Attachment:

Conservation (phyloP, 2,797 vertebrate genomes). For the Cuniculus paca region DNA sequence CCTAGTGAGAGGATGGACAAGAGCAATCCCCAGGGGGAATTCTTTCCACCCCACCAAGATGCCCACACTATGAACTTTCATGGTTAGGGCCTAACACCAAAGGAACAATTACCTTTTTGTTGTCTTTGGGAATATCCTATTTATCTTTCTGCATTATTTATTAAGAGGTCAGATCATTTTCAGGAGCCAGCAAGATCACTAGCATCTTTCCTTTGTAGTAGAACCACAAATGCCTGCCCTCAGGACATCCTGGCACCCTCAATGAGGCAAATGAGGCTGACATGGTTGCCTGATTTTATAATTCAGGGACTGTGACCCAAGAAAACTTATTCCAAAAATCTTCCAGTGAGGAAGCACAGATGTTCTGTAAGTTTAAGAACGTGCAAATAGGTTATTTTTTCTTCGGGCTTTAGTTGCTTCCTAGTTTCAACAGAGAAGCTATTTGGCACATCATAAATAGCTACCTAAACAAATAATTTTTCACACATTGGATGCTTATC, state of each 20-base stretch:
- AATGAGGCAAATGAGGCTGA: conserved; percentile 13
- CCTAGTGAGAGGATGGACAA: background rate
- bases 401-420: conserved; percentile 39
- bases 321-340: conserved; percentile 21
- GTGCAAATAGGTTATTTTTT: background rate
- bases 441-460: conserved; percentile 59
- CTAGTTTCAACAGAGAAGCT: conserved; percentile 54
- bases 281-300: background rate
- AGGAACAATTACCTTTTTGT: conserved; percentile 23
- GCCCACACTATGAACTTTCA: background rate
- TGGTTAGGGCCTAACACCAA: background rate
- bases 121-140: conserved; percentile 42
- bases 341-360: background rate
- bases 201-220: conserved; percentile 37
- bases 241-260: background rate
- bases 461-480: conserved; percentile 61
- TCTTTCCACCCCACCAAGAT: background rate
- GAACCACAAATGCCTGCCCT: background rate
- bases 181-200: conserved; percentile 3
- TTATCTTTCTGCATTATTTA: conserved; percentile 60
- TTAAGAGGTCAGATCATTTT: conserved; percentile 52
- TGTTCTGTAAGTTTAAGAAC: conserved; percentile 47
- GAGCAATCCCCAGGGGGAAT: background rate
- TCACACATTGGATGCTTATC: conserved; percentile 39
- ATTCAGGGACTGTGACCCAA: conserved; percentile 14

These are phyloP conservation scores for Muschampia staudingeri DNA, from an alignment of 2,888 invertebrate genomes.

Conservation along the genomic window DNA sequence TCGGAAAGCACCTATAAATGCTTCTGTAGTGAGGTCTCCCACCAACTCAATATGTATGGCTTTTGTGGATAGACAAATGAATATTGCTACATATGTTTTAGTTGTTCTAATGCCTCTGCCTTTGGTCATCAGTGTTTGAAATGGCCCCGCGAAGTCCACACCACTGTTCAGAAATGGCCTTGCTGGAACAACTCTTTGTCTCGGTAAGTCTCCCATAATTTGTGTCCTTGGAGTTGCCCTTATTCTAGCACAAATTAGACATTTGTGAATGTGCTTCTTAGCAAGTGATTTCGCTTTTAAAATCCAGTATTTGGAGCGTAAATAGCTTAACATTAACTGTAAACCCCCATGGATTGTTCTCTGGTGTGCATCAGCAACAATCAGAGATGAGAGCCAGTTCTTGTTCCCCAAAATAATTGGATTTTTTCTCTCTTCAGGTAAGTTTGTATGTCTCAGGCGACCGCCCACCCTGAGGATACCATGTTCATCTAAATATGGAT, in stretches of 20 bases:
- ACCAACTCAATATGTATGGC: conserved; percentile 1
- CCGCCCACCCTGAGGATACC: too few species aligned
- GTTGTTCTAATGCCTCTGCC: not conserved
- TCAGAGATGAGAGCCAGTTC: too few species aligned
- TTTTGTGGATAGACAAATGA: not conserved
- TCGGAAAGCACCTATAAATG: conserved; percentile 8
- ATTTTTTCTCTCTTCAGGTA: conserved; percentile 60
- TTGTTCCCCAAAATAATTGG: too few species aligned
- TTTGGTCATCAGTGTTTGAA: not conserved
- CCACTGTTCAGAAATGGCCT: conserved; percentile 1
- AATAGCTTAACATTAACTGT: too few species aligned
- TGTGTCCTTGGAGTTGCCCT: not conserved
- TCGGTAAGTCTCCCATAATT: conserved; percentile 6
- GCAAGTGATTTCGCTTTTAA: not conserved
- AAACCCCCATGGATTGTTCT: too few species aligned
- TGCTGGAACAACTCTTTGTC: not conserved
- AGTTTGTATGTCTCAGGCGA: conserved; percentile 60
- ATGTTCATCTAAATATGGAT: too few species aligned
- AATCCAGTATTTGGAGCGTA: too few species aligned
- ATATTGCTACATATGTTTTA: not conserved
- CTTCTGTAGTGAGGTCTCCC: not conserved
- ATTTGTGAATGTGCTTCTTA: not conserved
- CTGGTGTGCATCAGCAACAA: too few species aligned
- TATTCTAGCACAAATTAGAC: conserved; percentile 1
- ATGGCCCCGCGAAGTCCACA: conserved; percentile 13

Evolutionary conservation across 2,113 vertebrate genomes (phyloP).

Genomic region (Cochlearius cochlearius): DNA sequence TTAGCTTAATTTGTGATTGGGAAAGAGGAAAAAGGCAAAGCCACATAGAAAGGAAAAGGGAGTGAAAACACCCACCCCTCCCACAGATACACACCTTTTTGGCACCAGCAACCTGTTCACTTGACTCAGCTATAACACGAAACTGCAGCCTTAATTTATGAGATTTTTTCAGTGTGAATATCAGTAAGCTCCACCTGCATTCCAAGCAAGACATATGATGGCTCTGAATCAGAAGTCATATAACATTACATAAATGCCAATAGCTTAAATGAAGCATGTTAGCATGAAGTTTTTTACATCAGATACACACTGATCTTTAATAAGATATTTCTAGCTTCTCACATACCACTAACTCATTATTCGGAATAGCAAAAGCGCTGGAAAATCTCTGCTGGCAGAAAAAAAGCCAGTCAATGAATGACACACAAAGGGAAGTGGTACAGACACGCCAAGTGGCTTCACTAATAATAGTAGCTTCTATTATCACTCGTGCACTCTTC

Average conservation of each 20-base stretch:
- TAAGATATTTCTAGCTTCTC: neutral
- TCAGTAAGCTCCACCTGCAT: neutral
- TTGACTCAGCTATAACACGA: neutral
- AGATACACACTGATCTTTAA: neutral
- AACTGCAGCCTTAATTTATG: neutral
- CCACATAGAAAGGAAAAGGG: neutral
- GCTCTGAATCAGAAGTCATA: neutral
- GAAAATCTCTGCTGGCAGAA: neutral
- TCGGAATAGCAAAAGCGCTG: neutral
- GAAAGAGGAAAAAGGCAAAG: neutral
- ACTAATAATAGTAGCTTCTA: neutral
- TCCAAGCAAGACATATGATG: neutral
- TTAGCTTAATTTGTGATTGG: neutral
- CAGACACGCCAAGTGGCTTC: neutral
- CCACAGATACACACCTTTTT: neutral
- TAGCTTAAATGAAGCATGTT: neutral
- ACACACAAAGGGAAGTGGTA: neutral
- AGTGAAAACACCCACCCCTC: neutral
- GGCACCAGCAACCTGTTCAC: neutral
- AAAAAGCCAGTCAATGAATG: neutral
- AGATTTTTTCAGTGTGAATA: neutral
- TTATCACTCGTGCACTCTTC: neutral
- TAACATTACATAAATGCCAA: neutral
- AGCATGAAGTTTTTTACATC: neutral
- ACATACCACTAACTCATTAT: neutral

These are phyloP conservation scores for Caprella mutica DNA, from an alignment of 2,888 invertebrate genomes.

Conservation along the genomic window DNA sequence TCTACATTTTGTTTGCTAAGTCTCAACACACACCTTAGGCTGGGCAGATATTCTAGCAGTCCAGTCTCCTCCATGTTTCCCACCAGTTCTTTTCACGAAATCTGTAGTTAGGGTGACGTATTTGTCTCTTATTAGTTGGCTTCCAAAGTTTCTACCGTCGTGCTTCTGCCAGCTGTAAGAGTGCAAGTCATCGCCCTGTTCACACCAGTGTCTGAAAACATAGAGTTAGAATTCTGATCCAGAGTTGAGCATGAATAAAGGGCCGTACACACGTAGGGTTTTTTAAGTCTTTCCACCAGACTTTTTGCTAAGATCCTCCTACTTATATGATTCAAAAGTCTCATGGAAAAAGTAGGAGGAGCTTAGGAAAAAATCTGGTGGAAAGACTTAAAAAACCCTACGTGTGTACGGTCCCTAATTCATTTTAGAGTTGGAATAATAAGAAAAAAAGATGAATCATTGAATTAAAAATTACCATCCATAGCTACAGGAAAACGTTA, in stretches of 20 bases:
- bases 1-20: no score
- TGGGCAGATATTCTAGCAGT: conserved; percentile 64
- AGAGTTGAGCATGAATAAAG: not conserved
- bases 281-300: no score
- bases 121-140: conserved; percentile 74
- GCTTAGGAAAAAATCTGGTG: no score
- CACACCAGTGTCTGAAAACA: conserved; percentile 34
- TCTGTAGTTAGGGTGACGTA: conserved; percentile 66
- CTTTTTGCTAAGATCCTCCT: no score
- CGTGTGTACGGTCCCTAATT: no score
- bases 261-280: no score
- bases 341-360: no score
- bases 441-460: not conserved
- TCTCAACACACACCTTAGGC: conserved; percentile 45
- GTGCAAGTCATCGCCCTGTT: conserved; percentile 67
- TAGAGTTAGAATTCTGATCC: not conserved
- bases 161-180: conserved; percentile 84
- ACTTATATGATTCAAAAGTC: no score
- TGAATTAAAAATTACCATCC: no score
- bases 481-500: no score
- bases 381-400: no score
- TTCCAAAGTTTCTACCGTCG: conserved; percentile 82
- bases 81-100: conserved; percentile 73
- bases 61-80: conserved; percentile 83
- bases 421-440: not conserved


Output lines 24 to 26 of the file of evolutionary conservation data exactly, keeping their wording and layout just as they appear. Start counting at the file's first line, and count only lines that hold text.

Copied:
- GAGCAATCCCCAGGGGGAAT: background rate
- TCACACATTGGATGCTTATC: conserved; percentile 39
- ATTCAGGGACTGTGACCCAA: conserved; percentile 14